Home » News » Security » Curiosity Wins: One in Three Would Snoop Around on Other People's Computers
35.2 per cent of PC users would take the opportunity to access other people’s computers. This is what Avira found in its current online study “Monthly question of conscience”. Under the motto “Cross my heart”, Avira sounds out visitors to its website www.free-av.de on a variety of subjects regarding IT security. In March, the well known AntiVir producer wanted to know how things stand with the privacy of other people’s PCs. A total of 6,623 users provided information on whether they would like to snoop around on other people’s computers and, if so, on whose.
For 64.8 per cent of users who responded to the Avira survey spying on other people’s computers is an absolute taboo. The other third, according to the study, is less moral. The PCs of complete strangers appear to be particularly attractive: if the opportunity arose, about 10 per cent of participants in the survey would not hesitate from sifting through other people’s computers, whereas they demonstrated more self-control in a working environment. Although the computers of colleagues and supervisors could be presumed to contain valuable information such as salary lists or details of personnel meetings, only 3.9 per cent would like to take a closer look at company computers.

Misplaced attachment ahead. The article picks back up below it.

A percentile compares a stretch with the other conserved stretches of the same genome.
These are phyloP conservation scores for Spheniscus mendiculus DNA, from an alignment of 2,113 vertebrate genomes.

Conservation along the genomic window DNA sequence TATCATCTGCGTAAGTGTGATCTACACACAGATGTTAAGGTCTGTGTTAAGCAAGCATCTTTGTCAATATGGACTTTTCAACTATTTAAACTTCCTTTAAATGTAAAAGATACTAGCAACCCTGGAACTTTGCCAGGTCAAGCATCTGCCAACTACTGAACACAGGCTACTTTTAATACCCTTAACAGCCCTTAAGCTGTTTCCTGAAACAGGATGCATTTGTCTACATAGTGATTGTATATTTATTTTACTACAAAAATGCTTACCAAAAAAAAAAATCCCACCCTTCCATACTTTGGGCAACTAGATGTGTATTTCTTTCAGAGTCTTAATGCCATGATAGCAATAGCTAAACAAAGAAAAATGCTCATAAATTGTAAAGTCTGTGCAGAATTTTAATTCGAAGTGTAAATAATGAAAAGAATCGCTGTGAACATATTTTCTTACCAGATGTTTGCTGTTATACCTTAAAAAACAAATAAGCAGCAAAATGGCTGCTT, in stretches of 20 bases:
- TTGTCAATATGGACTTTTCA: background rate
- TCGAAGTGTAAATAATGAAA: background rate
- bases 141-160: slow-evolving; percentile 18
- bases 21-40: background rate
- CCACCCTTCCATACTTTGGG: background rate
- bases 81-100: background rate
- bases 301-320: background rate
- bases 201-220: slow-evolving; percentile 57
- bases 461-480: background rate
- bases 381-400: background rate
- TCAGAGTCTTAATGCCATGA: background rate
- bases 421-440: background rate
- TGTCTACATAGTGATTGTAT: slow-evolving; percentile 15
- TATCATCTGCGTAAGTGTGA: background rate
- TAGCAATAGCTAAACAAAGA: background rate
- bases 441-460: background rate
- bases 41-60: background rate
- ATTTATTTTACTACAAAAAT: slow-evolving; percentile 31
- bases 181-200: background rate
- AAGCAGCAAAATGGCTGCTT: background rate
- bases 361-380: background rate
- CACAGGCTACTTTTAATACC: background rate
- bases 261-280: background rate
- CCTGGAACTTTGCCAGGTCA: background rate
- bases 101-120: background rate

The principle of “Trust is good, control is better” also applies to private life: 12.3 per cent obviously assume that their partner has secrets and would love to take a look at the computer of their nearest and dearest. The all-clear cannot be given among one’s circle of friends either, according to the Avira survey. About 8 per cent admitted that snooping around on the computers of acquaintances is tempting. In contrast, the computers of family members and relatives appear to contain uninteresting data, since only 1.9 per cent of the respondents were interested in them.
“About a third of participants in the study had no scruples about taking a furtive look at other people’s computers”, says Tjark Auerbach, the founder and CEO of Avira. “It is therefore all the more important to protect your PC with a good password, which you naturally keep to yourself. A good password consists of at least six characters and is made up of a combination of letters, numbers and special characters.” Those who really want to be sure that information cannot be accessed or even misused by friend or foe is advised by the security expert to use modern encryption solutions. “Attempts at espionage are then bound to fail, since unauthorized persons only see an illegible scramble of data on the computer.” To prevent data loss through willful deletion by unauthorized third parties, regular back-ups are a must. In an emergency, solutions such as Avira UnErase can be used to recover inadvertently deleted data.